As mentioned throughout this series, technological developments over the last few years have provided the workplace with unprecedented connectivity. To drive the point home, if we weren’t so connected why would so many of us feel the need “to unplug” or “get off the grid”?
Problem is a connected workplace doesn’t necessarily equal a collaborative workplace. Think of it this way: having an electrical outlet doesn’t run the blender, which in turn doesn’t always make the perfect smoothie (and I love smoothies). Somebody’s still got bring all the ingredients together, flip the switch and pour it into a glass.
The Unrealized Potential of Collaboration
We are much more successful when we work together, plain and simple. For example: according to McKinsey Research, there are big dollar gains that can be realized through collaborative business technologies and processes — $867 billion with a 20 -25% increase in productivity, to be exact.
And yet, McKinsey also notes of the 70% of companies are using social business technologies, only 3% are maximizing it.
That’s a lot of untapped potential. As previously noted, a lot of this struggle has to do with the mistreatment of connection. Because it’s so automatic in the consumer world, we assume it will also be automatic in the business world. But applying components we don’t have corporate spreadsheets for – empathy, culture, transparency, etc. – is a very different way of looking at business.
Moving forward to become more collaborative will take a lot of adjustment, but there are steps companies can take to keep them moving in the right direction:
- Collaborative culture: We need to move away from controlling employees to empowering our workforce. It starts at the c-suite who champions a culture of collaboration and sharing. They will balance new policies and initiatives that alleviate security and operational concerns. They must lead by example.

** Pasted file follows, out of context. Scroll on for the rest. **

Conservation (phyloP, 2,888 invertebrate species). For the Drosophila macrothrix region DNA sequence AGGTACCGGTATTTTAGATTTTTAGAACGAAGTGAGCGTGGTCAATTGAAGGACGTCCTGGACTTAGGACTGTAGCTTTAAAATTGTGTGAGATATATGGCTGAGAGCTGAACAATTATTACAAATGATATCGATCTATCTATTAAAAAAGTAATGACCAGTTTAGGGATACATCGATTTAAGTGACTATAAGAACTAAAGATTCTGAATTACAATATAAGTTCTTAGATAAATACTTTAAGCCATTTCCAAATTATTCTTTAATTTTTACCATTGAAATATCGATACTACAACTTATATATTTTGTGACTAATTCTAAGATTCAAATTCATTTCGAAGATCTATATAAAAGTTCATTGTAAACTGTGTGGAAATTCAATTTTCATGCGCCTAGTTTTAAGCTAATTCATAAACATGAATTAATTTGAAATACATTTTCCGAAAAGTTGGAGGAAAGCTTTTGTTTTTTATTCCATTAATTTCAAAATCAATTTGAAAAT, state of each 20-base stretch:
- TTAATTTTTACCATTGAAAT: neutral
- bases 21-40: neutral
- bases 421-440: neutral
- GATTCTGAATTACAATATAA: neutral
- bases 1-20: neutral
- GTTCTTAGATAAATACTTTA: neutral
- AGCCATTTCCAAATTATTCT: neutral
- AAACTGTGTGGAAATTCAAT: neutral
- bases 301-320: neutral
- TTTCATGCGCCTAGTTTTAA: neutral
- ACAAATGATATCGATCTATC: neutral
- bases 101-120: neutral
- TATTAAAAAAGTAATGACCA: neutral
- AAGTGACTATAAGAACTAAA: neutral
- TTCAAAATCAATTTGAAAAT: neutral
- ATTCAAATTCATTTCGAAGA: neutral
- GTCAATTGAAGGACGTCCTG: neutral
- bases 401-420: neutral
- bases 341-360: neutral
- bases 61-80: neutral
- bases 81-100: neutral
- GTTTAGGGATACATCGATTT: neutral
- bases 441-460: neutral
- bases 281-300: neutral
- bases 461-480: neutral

- Simplified, directionally efficient technology: Deploy technology that is impossible to ignore. To win fans across the entire enterprise collaborative technology has to be as simple and ubiquitous as email. It will only gain adoption if it’s ingrained in the workflow and instantly gratifying.
- Support: There must be support from all areas along the way. Moving to a more collaborative workforce will require new hires to provide functional expertise, change management consultants to map the process, integration experts to update systems and a community to offer advice and best practices.
Committing to Change
In many ways, the workplace of the future is already here. But to grab hold of it, we’ve got to make a real commitment to widespread change. As Altimeter analyst Chris Silva suggests, we need to look at the whole enchilada: “the systems, policies, people and tools.” We have to “re-engineer our processes to take advantage of this change.”
The result will be a very different environment than what we’re used to, but it will be one that falls in line with the advancements going on all around us: more effective, more productive, and much, much more satisfying.